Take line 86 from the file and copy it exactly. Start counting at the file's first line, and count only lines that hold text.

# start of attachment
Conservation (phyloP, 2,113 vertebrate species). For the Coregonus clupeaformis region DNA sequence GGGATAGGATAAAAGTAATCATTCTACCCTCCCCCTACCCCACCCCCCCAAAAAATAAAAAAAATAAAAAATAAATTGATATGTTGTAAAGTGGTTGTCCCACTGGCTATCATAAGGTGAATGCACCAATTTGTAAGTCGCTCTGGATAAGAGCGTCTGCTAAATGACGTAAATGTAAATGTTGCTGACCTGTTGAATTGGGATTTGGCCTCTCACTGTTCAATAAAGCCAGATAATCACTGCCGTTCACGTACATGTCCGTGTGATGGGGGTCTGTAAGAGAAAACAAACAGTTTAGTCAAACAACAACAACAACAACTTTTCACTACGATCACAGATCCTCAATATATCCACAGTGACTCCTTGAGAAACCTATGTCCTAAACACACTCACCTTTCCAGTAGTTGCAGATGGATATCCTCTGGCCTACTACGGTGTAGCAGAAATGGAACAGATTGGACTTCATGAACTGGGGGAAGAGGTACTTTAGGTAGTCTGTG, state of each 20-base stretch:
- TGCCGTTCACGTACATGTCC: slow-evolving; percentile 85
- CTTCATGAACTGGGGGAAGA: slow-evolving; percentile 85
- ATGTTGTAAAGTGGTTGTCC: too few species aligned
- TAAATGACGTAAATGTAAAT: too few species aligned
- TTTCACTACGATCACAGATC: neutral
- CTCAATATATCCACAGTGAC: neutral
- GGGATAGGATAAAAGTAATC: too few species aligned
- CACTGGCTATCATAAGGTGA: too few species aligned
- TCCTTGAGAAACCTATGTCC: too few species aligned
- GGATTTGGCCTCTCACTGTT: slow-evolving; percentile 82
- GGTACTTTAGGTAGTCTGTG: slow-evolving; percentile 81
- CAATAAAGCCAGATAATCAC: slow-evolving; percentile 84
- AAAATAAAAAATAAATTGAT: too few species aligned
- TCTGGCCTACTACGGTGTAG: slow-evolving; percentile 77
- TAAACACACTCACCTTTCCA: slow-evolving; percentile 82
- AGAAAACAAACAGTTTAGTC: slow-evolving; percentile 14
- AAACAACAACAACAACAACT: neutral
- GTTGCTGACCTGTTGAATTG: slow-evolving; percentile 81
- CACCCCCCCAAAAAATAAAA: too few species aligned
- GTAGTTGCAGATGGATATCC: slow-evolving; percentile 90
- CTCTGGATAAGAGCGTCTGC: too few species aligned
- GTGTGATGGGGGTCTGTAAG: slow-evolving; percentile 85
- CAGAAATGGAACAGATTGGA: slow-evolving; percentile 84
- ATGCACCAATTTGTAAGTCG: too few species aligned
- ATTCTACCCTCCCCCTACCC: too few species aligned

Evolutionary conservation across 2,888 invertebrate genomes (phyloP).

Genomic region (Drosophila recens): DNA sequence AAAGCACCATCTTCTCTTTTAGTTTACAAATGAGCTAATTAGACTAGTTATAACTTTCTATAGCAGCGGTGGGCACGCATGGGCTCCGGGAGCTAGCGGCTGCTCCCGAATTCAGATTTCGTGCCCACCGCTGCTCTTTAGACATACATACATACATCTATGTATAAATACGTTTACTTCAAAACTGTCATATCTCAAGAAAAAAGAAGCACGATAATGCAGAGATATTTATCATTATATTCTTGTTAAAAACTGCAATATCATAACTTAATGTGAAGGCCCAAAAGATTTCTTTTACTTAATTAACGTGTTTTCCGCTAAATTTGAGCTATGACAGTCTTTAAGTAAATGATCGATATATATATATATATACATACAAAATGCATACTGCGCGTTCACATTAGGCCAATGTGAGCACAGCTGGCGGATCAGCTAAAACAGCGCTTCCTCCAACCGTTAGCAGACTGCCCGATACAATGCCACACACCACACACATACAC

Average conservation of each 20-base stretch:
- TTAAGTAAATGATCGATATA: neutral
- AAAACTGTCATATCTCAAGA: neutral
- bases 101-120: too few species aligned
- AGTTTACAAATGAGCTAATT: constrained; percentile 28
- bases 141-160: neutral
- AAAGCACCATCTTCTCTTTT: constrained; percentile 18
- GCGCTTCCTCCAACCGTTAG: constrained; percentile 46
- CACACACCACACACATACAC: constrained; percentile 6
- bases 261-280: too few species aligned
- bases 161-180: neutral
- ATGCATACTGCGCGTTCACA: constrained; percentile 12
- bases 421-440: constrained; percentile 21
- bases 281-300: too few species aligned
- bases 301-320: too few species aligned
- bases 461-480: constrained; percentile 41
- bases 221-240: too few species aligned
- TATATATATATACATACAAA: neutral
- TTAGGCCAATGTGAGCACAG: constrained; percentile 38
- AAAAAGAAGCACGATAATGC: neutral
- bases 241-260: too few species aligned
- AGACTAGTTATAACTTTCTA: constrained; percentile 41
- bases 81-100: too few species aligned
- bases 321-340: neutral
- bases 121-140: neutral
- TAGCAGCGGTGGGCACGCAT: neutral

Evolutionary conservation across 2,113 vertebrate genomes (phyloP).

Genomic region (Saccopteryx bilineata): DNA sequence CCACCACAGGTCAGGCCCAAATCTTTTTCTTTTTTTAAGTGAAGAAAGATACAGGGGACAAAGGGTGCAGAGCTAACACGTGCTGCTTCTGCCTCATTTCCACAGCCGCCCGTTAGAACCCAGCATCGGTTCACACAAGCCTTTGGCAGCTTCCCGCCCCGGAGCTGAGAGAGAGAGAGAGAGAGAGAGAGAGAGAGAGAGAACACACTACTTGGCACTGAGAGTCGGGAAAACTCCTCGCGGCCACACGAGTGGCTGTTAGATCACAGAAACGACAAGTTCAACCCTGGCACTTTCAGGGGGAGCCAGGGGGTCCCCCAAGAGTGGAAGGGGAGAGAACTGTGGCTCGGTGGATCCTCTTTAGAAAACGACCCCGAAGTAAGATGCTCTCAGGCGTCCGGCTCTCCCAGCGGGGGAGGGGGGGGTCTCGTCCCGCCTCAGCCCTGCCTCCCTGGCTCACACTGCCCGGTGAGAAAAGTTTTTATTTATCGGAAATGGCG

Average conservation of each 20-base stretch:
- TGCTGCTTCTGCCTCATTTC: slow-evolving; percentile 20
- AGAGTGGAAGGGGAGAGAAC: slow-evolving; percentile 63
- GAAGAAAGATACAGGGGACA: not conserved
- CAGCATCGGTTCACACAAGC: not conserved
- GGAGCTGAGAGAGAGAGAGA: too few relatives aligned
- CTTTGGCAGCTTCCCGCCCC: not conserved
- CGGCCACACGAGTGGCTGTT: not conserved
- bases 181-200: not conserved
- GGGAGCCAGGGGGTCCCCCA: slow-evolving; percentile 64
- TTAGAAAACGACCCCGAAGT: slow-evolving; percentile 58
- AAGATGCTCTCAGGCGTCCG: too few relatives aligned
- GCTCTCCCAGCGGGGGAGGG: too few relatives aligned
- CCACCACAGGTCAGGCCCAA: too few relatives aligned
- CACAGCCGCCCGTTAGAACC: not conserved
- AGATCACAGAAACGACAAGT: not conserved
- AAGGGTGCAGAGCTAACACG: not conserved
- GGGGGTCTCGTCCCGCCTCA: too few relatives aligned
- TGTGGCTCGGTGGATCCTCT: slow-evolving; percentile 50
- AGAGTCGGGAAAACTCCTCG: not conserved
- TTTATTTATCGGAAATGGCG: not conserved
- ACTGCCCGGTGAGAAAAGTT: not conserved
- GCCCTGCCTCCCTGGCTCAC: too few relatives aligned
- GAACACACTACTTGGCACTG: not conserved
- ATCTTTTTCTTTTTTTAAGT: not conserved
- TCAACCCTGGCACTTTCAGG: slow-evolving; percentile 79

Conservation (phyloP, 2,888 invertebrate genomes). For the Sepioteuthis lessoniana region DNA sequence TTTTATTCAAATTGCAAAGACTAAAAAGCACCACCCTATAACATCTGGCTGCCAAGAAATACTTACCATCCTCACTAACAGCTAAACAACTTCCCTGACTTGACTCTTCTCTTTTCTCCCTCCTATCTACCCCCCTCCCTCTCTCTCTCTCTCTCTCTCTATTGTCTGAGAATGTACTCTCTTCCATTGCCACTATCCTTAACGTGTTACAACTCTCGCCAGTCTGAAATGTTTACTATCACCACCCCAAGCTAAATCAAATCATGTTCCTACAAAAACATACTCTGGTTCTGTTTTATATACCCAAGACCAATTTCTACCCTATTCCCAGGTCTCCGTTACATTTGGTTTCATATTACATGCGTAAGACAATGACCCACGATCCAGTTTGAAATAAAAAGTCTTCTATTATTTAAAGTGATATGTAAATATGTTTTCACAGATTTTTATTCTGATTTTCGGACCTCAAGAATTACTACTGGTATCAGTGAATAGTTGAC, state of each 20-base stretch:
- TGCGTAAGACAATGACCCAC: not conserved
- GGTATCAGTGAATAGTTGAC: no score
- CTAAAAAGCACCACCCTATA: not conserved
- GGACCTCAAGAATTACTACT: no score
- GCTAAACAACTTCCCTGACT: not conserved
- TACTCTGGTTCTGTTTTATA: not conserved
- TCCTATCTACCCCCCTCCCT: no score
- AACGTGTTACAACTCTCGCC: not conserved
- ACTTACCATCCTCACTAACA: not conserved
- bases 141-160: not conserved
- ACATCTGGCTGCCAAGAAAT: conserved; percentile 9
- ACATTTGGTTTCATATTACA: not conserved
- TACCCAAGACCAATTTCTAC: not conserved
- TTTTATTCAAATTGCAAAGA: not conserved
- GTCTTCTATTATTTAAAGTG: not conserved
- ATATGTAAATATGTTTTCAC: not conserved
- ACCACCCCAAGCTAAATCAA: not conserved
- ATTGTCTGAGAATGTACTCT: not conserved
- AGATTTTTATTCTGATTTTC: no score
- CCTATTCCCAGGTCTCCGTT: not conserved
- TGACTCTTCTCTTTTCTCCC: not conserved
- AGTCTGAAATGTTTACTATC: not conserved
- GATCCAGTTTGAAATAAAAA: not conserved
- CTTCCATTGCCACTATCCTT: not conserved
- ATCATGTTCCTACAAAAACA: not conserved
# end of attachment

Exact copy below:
- CTAAAAAGCACCACCCTATA: not conserved